What can we do for you?


Congratulations.  You ran for a board position in your homeowners association….and you won!  Like Robert Redford, a winning U.S. Senatorial candidate in the 1972 movie The Candidate, you ask your fellow board members, in shock, “What do we do now?”

Upon assuming your duties, one reality you will likely face is the matter of collection of homeowner's association (“HOA”) dues.  HOA dues provide the financial resources that allow the HOA board to fulfill its responsibilities to maintain common areas and perform other functions.  However, making the safe assumption that your neighborhood is not occupied with perfect people, you may quickly learn that the association has a number of homeowners who have fallen behind or never paid their HOA dues.  Over time these fees can become quite sizable and threaten the financial viability of your association.

Fortunately, the law permits you to take action to get these outstanding HOA fees paid.  In 2007, the Indiana Legislature enacted the Homeowners Association Lien statute, which grants your HOA the power to attach a lien to the real estate of delinquent association members for their unpaid share of “common expenses.”  The statute defines common expenses to include expenses for common areas, expenses outlined in the bylaws or covenants, and other amounts lawfully assessed by the HOA.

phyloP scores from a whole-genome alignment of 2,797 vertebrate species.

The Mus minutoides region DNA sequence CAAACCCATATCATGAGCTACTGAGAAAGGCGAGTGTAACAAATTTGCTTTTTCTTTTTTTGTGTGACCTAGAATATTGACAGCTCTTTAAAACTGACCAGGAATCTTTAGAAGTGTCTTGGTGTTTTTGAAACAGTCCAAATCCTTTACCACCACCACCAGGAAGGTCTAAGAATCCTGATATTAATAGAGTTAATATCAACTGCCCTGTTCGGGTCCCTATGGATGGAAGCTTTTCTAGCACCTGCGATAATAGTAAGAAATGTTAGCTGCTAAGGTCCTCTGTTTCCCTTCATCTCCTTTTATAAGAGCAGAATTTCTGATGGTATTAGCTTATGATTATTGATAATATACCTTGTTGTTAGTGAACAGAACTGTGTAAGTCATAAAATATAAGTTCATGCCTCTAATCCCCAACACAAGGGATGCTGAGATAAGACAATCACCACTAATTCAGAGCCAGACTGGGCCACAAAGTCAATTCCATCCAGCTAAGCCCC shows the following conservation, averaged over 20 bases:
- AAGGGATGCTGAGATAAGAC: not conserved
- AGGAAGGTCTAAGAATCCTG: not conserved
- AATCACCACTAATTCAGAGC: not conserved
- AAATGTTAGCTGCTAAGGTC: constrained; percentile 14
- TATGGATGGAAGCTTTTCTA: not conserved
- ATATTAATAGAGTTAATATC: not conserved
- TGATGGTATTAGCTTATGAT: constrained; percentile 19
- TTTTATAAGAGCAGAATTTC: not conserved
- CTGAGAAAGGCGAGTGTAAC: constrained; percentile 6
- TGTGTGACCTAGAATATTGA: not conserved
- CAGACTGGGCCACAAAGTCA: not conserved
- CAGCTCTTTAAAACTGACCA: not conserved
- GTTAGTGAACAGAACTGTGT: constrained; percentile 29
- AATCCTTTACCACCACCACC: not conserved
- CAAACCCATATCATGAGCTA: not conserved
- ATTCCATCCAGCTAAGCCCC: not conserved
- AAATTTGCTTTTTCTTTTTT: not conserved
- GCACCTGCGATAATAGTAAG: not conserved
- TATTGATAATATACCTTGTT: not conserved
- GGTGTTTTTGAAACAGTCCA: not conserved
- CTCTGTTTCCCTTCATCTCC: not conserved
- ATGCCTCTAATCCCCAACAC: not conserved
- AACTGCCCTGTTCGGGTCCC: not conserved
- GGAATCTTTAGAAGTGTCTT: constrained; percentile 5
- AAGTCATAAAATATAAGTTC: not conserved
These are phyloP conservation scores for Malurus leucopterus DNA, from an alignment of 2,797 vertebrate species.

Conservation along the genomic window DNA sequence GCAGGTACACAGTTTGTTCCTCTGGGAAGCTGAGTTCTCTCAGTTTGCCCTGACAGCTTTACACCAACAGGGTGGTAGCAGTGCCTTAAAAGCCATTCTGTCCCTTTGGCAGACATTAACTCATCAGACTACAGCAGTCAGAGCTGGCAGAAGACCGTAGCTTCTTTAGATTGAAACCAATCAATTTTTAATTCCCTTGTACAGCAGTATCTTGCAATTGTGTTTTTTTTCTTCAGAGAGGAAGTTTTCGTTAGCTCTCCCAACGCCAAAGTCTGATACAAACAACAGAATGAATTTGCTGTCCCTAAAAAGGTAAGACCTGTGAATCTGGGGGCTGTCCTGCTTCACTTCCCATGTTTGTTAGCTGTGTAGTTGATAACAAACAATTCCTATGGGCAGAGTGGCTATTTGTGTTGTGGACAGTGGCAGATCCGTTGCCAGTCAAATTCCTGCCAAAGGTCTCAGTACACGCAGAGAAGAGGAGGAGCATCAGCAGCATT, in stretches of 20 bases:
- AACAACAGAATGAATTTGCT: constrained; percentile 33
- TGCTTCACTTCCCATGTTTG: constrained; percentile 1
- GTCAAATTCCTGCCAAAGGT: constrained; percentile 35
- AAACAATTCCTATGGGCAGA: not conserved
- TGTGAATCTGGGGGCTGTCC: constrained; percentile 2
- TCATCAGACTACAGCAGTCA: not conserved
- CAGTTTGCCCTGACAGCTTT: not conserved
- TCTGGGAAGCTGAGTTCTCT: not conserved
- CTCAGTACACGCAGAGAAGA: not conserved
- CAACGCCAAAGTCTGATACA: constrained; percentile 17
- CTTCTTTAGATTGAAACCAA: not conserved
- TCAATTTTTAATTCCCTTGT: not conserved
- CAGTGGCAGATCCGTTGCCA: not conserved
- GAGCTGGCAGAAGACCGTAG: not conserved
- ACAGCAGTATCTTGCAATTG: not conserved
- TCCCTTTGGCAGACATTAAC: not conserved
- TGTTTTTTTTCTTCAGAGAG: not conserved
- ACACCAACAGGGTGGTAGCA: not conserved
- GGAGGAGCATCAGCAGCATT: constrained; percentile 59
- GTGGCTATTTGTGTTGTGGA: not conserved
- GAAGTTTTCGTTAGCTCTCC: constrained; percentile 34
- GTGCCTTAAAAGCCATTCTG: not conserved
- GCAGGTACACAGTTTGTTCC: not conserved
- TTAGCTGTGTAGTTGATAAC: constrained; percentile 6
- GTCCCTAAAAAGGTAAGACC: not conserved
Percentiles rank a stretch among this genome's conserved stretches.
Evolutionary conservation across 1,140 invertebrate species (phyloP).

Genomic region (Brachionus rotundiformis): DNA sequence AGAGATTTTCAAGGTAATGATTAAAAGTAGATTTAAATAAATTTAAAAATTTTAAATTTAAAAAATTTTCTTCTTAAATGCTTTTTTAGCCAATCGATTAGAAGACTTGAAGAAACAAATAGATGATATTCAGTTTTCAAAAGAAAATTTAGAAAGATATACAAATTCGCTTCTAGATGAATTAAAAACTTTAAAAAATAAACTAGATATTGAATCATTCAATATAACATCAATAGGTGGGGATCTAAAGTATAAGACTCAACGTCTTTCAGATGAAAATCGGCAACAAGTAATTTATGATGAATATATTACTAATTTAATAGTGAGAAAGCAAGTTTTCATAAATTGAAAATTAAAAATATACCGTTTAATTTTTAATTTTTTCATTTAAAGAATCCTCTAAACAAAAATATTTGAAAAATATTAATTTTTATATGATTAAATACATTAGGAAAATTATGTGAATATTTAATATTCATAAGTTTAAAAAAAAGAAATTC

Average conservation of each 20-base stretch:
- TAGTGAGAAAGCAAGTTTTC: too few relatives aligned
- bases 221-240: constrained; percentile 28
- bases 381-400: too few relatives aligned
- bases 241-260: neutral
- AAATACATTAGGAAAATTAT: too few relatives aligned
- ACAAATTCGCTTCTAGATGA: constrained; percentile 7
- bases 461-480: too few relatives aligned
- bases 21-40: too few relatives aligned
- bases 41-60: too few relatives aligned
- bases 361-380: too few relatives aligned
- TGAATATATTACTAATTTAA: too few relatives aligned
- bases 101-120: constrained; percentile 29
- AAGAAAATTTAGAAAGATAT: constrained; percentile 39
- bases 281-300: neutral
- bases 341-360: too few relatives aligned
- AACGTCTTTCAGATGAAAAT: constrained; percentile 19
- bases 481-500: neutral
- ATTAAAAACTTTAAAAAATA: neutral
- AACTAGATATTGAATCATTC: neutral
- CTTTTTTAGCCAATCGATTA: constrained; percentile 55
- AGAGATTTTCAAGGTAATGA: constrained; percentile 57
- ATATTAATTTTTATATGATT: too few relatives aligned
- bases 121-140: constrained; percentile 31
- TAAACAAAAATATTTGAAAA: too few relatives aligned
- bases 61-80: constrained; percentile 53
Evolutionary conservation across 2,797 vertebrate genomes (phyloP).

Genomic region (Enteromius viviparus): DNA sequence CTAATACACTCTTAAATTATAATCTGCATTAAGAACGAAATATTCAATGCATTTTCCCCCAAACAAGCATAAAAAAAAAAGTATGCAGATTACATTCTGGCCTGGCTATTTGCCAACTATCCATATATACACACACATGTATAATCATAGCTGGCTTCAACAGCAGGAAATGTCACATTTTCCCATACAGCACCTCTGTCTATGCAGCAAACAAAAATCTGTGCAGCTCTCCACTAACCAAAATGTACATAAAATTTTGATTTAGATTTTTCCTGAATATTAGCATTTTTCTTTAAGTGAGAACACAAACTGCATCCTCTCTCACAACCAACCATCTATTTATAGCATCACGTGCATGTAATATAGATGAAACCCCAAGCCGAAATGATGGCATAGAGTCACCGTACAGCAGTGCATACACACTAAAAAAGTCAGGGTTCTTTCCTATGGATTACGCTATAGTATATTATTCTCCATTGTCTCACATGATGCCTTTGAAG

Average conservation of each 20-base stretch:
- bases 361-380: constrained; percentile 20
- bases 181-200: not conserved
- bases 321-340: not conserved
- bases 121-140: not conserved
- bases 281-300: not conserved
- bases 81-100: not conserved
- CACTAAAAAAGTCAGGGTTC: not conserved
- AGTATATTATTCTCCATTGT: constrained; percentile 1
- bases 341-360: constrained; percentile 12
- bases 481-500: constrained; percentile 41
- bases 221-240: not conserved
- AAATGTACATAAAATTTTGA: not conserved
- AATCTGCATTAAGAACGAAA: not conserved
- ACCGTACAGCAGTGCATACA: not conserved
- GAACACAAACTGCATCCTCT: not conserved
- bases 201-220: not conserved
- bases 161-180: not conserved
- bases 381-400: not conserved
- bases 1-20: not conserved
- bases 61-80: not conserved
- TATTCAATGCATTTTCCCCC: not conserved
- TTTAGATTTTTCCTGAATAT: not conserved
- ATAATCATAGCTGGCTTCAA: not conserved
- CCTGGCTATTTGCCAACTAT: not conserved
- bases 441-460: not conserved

Upon determining the amount of an association member’s delinquent fees, the next step in the process is to record a lien on the member’s property with the county recorder of deeds.  This is a very important step, because the date on which you file your lien establishes your priority as to any other creditors.  Priority is important because often people who don’t pay their bills to an HOA are not paying bills of other creditors, either.  Thus, you want to be in the front of this line!  Once you have your lien recorded, the lien is now “attached” to the real property and will entitle the HOA to payment ahead of other creditors who may file liens after the date your lien is filed.

Once the lien is recorded, your HOA may enforce the lien by filing a complaint in state court asking for judgment in favor of the HOA.  However, suit cannot be filed sooner than 90 days nor more than 5 years after the date the lien was recorded.  If you fail to follow these rules, the lien will be void.

Up to this point, the statute has provided Indiana HOA’s with tools to help collect debts rightfully owed to the Association.  But, beware of Indiana Code § 32-28-14-9.  This section provides the homeowner with a weapon.  Under I.C. § 32-28-14-9, the homeowner can file a written demand on the HOA requiring the HOA to initiate suit to foreclose the lien. If the HOA fails to file an action to foreclose within one year after the demand is received, the lien becomes void.

This post is only a brief summary about homeowner association liens and there may be other requirements under the Homeowners Association lien statute or other laws which may apply.  This post does not constitute legal advice nor does it establish an attorney/client relationship.  If your HOA is struggling with unpaid HOA fees, we recommend that you contact an attorney for assistance.  If you have any questions about this article, contact Gregg Sobkowski or Dan Blankenburg.

Hodges and Davis, P.C. - August 2015